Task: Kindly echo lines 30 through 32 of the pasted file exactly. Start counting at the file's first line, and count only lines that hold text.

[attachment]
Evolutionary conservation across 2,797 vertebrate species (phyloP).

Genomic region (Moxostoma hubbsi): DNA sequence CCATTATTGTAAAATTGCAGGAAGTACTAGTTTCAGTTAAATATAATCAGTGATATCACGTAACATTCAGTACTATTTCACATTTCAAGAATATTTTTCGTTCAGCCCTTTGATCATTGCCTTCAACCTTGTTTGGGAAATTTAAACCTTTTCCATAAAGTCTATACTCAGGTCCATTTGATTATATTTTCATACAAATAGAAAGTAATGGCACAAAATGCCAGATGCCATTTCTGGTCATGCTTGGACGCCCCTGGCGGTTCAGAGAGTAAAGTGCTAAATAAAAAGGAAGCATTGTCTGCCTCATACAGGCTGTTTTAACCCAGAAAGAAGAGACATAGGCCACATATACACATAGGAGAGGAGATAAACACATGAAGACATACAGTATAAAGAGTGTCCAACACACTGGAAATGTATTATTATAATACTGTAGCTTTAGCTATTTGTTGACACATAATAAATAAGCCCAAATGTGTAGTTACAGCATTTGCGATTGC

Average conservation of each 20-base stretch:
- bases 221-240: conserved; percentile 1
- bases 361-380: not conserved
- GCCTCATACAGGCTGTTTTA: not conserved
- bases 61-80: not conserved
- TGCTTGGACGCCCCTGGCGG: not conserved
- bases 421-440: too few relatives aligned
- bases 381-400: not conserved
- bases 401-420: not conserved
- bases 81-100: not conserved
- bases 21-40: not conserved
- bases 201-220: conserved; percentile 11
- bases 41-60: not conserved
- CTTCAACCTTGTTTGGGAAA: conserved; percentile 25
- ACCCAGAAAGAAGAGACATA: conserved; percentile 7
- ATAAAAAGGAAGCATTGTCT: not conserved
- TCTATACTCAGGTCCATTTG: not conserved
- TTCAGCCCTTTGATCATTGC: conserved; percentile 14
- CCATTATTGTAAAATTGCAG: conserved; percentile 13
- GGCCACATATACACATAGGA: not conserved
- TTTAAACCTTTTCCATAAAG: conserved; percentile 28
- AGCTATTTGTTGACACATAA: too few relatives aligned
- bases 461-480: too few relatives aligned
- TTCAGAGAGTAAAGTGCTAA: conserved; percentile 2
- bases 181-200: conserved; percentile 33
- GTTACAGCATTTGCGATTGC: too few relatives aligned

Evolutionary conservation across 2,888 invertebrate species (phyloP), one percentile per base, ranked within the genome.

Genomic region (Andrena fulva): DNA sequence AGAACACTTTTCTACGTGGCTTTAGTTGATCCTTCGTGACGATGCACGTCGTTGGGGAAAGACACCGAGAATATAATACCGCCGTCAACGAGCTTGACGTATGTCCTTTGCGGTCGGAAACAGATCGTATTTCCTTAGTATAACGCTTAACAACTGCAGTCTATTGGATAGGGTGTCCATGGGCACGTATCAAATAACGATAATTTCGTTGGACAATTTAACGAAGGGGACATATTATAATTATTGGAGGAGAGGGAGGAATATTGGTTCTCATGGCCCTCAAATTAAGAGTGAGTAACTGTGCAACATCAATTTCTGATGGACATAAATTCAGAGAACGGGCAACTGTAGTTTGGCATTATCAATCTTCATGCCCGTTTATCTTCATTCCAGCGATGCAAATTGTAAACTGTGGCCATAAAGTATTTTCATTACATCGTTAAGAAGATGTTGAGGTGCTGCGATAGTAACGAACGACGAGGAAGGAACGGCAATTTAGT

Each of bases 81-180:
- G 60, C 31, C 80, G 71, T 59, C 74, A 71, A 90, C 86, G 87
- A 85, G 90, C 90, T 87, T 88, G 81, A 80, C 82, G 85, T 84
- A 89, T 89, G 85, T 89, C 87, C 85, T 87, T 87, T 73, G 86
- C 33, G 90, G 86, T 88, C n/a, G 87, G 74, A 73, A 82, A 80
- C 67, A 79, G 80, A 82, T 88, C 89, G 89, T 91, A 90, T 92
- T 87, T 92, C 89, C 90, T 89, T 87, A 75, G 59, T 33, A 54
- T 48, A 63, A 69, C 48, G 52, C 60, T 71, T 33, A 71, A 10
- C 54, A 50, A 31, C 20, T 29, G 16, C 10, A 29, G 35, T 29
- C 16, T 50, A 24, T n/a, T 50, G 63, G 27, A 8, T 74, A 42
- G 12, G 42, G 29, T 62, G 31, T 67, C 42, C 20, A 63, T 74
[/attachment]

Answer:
Genomic region (Andrena fulva): DNA sequence AGAACACTTTTCTACGTGGCTTTAGTTGATCCTTCGTGACGATGCACGTCGTTGGGGAAAGACACCGAGAATATAATACCGCCGTCAACGAGCTTGACGTATGTCCTTTGCGGTCGGAAACAGATCGTATTTCCTTAGTATAACGCTTAACAACTGCAGTCTATTGGATAGGGTGTCCATGGGCACGTATCAAATAACGATAATTTCGTTGGACAATTTAACGAAGGGGACATATTATAATTATTGGAGGAGAGGGAGGAATATTGGTTCTCATGGCCCTCAAATTAAGAGTGAGTAACTGTGCAACATCAATTTCTGATGGACATAAATTCAGAGAACGGGCAACTGTAGTTTGGCATTATCAATCTTCATGCCCGTTTATCTTCATTCCAGCGATGCAAATTGTAAACTGTGGCCATAAAGTATTTTCATTACATCGTTAAGAAGATGTTGAGGTGCTGCGATAGTAACGAACGACGAGGAAGGAACGGCAATTTAGT

Each of bases 81-180:
- G 60, C 31, C 80, G 71, T 59, C 74, A 71, A 90, C 86, G 87